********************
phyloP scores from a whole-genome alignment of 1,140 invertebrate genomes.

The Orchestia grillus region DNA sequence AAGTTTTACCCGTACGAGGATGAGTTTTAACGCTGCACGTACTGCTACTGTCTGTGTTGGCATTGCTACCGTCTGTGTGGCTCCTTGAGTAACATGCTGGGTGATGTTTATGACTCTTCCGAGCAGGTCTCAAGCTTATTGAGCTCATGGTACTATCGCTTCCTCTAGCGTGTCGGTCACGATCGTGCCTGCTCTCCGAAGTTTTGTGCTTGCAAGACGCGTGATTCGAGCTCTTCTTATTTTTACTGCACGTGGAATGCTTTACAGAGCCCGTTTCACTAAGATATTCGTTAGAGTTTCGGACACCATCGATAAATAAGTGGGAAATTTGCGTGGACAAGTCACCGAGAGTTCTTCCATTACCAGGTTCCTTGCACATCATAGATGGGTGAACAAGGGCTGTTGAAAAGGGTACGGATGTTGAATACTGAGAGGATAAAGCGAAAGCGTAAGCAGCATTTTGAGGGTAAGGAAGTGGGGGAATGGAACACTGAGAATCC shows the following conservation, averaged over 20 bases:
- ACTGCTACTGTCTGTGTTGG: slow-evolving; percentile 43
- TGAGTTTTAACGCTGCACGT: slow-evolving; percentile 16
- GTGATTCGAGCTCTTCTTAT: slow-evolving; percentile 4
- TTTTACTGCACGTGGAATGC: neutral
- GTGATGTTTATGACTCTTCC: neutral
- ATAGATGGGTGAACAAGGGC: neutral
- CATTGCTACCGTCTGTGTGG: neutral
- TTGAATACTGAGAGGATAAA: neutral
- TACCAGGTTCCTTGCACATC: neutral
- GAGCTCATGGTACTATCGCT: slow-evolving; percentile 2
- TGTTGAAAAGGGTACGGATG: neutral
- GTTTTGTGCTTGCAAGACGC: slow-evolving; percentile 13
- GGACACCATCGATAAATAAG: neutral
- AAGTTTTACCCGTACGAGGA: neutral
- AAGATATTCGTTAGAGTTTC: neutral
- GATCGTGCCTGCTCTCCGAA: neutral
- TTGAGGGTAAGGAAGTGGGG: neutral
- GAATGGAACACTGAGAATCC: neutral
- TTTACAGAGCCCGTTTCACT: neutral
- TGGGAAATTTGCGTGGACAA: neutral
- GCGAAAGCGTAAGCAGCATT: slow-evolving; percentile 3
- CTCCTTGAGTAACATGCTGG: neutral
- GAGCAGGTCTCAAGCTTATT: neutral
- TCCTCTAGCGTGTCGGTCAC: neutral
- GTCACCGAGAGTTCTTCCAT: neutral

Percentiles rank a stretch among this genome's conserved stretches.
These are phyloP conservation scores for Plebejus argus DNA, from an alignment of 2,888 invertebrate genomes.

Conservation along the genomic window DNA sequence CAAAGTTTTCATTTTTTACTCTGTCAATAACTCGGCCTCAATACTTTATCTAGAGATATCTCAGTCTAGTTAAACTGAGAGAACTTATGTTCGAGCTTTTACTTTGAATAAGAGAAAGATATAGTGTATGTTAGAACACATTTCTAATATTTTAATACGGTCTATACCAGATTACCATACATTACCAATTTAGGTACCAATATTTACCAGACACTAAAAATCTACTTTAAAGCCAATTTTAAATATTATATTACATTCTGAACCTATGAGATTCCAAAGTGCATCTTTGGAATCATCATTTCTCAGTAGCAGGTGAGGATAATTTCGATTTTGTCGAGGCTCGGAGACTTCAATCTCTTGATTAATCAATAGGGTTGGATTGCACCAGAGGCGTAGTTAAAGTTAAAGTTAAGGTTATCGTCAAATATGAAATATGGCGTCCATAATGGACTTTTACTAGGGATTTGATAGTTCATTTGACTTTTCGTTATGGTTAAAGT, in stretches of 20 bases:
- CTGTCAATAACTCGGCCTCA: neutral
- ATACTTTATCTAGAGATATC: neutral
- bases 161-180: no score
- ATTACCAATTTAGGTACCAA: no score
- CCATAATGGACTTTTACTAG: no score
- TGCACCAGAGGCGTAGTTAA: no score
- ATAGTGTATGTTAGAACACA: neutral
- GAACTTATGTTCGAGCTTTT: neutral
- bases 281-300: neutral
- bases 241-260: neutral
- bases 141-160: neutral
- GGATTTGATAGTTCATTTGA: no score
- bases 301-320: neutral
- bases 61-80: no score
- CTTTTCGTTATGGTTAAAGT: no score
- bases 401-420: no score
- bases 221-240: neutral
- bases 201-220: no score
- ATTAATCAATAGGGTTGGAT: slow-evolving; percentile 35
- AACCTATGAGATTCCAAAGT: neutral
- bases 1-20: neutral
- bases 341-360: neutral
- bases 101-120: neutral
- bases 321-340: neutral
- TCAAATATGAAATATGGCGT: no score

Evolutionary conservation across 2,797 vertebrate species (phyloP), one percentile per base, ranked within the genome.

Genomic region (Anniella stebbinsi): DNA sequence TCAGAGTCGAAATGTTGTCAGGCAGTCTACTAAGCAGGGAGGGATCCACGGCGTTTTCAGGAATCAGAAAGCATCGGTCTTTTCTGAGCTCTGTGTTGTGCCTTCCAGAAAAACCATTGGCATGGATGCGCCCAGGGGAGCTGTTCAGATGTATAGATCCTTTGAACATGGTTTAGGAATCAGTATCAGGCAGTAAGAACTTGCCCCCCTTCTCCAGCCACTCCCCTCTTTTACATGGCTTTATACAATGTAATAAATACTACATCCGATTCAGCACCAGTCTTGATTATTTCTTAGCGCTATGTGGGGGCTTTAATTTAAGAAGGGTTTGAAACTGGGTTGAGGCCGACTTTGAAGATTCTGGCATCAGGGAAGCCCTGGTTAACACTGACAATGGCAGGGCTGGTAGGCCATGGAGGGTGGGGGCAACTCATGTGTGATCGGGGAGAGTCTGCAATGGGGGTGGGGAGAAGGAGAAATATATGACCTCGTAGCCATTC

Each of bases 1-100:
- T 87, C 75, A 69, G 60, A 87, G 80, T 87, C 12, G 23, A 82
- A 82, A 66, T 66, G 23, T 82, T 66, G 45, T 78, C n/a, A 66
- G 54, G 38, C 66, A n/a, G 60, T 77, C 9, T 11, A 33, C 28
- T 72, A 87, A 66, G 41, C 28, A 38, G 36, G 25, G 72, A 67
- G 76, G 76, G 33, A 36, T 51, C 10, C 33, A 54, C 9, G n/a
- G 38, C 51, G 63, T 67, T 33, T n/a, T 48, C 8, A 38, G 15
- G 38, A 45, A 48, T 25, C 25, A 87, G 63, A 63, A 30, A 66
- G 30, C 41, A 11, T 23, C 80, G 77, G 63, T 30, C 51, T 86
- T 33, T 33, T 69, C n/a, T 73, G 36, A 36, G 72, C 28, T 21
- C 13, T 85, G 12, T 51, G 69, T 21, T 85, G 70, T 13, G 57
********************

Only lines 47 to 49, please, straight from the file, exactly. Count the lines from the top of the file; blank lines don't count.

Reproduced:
- bases 221-240: neutral
- bases 201-220: no score
- ATTAATCAATAGGGTTGGAT: slow-evolving; percentile 35